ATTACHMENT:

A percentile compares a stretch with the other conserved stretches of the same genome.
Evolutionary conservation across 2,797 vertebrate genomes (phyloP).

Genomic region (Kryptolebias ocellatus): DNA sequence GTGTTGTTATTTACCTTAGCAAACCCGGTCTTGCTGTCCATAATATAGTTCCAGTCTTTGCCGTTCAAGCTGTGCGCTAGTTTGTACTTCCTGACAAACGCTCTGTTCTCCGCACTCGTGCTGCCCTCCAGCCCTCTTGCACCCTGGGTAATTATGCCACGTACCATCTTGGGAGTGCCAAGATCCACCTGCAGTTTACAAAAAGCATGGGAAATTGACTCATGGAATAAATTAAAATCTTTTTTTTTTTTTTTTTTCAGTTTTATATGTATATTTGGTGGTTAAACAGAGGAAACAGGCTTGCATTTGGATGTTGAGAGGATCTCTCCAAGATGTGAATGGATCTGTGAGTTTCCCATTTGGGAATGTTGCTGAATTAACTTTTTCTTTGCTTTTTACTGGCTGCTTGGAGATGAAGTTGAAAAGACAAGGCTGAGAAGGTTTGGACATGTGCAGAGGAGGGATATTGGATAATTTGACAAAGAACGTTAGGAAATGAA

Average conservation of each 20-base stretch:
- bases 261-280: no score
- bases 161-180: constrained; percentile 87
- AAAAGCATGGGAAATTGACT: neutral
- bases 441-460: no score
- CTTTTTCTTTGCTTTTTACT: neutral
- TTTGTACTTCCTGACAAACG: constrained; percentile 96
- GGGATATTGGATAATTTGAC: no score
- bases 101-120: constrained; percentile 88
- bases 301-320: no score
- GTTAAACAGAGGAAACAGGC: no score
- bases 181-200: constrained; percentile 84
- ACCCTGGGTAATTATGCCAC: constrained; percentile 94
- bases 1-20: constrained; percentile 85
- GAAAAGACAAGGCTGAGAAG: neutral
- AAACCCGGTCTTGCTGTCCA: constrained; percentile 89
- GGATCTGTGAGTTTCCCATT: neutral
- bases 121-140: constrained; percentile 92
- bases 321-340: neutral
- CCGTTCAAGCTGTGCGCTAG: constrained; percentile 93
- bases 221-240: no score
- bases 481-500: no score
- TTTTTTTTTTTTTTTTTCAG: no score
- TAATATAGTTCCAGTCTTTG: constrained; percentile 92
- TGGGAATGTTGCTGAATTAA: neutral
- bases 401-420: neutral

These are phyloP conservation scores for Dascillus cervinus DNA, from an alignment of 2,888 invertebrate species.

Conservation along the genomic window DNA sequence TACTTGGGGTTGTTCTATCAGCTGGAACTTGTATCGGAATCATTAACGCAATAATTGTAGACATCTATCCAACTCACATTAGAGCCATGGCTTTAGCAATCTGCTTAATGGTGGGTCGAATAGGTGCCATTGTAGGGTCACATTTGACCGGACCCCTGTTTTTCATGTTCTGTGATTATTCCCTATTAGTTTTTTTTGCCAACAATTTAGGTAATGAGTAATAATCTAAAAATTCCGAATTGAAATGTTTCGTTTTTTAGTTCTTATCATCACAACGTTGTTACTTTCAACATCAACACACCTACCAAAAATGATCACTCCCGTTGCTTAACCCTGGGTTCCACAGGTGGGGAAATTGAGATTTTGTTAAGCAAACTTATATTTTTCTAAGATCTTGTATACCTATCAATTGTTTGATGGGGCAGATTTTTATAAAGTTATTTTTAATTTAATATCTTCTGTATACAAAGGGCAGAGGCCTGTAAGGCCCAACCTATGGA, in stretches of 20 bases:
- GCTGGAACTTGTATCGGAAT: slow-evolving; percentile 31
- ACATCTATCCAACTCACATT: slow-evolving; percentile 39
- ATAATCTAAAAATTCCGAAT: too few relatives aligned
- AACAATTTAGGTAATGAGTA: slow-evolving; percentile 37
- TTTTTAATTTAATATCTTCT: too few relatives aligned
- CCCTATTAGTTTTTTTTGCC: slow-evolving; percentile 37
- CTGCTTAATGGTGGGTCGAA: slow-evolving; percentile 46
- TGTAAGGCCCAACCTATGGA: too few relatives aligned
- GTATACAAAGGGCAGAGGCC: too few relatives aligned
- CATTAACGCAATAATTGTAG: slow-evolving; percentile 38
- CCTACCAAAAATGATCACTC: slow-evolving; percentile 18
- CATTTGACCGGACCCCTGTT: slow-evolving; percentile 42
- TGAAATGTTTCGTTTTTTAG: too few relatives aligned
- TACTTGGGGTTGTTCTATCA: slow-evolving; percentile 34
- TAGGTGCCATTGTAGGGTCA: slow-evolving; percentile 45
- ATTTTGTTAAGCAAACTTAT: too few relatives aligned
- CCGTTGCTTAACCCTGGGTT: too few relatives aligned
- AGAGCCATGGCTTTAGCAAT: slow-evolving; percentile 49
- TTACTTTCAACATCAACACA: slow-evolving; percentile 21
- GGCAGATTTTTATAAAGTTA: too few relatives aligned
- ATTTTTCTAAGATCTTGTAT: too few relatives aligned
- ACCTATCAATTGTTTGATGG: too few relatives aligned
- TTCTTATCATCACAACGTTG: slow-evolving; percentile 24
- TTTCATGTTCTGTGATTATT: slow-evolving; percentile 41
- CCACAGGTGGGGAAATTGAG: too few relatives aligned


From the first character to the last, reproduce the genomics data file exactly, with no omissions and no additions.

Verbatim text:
A percentile compares a stretch with the other conserved stretches of the same genome.
Evolutionary conservation across 2,797 vertebrate genomes (phyloP).

Genomic region (Kryptolebias ocellatus): DNA sequence GTGTTGTTATTTACCTTAGCAAACCCGGTCTTGCTGTCCATAATATAGTTCCAGTCTTTGCCGTTCAAGCTGTGCGCTAGTTTGTACTTCCTGACAAACGCTCTGTTCTCCGCACTCGTGCTGCCCTCCAGCCCTCTTGCACCCTGGGTAATTATGCCACGTACCATCTTGGGAGTGCCAAGATCCACCTGCAGTTTACAAAAAGCATGGGAAATTGACTCATGGAATAAATTAAAATCTTTTTTTTTTTTTTTTTTCAGTTTTATATGTATATTTGGTGGTTAAACAGAGGAAACAGGCTTGCATTTGGATGTTGAGAGGATCTCTCCAAGATGTGAATGGATCTGTGAGTTTCCCATTTGGGAATGTTGCTGAATTAACTTTTTCTTTGCTTTTTACTGGCTGCTTGGAGATGAAGTTGAAAAGACAAGGCTGAGAAGGTTTGGACATGTGCAGAGGAGGGATATTGGATAATTTGACAAAGAACGTTAGGAAATGAA

Average conservation of each 20-base stretch:
- bases 261-280: no score
- bases 161-180: constrained; percentile 87
- AAAAGCATGGGAAATTGACT: neutral
- bases 441-460: no score
- CTTTTTCTTTGCTTTTTACT: neutral
- TTTGTACTTCCTGACAAACG: constrained; percentile 96
- GGGATATTGGATAATTTGAC: no score
- bases 101-120: constrained; percentile 88
- bases 301-320: no score
- GTTAAACAGAGGAAACAGGC: no score
- bases 181-200: constrained; percentile 84
- ACCCTGGGTAATTATGCCAC: constrained; percentile 94
- bases 1-20: constrained; percentile 85
- GAAAAGACAAGGCTGAGAAG: neutral
- AAACCCGGTCTTGCTGTCCA: constrained; percentile 89
- GGATCTGTGAGTTTCCCATT: neutral
- bases 121-140: constrained; percentile 92
- bases 321-340: neutral
- CCGTTCAAGCTGTGCGCTAG: constrained; percentile 93
- bases 221-240: no score
- bases 481-500: no score
- TTTTTTTTTTTTTTTTTCAG: no score
- TAATATAGTTCCAGTCTTTG: constrained; percentile 92
- TGGGAATGTTGCTGAATTAA: neutral
- bases 401-420: neutral

These are phyloP conservation scores for Dascillus cervinus DNA, from an alignment of 2,888 invertebrate species.

Conservation along the genomic window DNA sequence TACTTGGGGTTGTTCTATCAGCTGGAACTTGTATCGGAATCATTAACGCAATAATTGTAGACATCTATCCAACTCACATTAGAGCCATGGCTTTAGCAATCTGCTTAATGGTGGGTCGAATAGGTGCCATTGTAGGGTCACATTTGACCGGACCCCTGTTTTTCATGTTCTGTGATTATTCCCTATTAGTTTTTTTTGCCAACAATTTAGGTAATGAGTAATAATCTAAAAATTCCGAATTGAAATGTTTCGTTTTTTAGTTCTTATCATCACAACGTTGTTACTTTCAACATCAACACACCTACCAAAAATGATCACTCCCGTTGCTTAACCCTGGGTTCCACAGGTGGGGAAATTGAGATTTTGTTAAGCAAACTTATATTTTTCTAAGATCTTGTATACCTATCAATTGTTTGATGGGGCAGATTTTTATAAAGTTATTTTTAATTTAATATCTTCTGTATACAAAGGGCAGAGGCCTGTAAGGCCCAACCTATGGA, in stretches of 20 bases:
- GCTGGAACTTGTATCGGAAT: slow-evolving; percentile 31
- ACATCTATCCAACTCACATT: slow-evolving; percentile 39
- ATAATCTAAAAATTCCGAAT: too few relatives aligned
- AACAATTTAGGTAATGAGTA: slow-evolving; percentile 37
- TTTTTAATTTAATATCTTCT: too few relatives aligned
- CCCTATTAGTTTTTTTTGCC: slow-evolving; percentile 37
- CTGCTTAATGGTGGGTCGAA: slow-evolving; percentile 46
- TGTAAGGCCCAACCTATGGA: too few relatives aligned
- GTATACAAAGGGCAGAGGCC: too few relatives aligned
- CATTAACGCAATAATTGTAG: slow-evolving; percentile 38
- CCTACCAAAAATGATCACTC: slow-evolving; percentile 18
- CATTTGACCGGACCCCTGTT: slow-evolving; percentile 42
- TGAAATGTTTCGTTTTTTAG: too few relatives aligned
- TACTTGGGGTTGTTCTATCA: slow-evolving; percentile 34
- TAGGTGCCATTGTAGGGTCA: slow-evolving; percentile 45
- ATTTTGTTAAGCAAACTTAT: too few relatives aligned
- CCGTTGCTTAACCCTGGGTT: too few relatives aligned
- AGAGCCATGGCTTTAGCAAT: slow-evolving; percentile 49
- TTACTTTCAACATCAACACA: slow-evolving; percentile 21
- GGCAGATTTTTATAAAGTTA: too few relatives aligned
- ATTTTTCTAAGATCTTGTAT: too few relatives aligned
- ACCTATCAATTGTTTGATGG: too few relatives aligned
- TTCTTATCATCACAACGTTG: slow-evolving; percentile 24
- TTTCATGTTCTGTGATTATT: slow-evolving; percentile 41
- CCACAGGTGGGGAAATTGAG: too few relatives aligned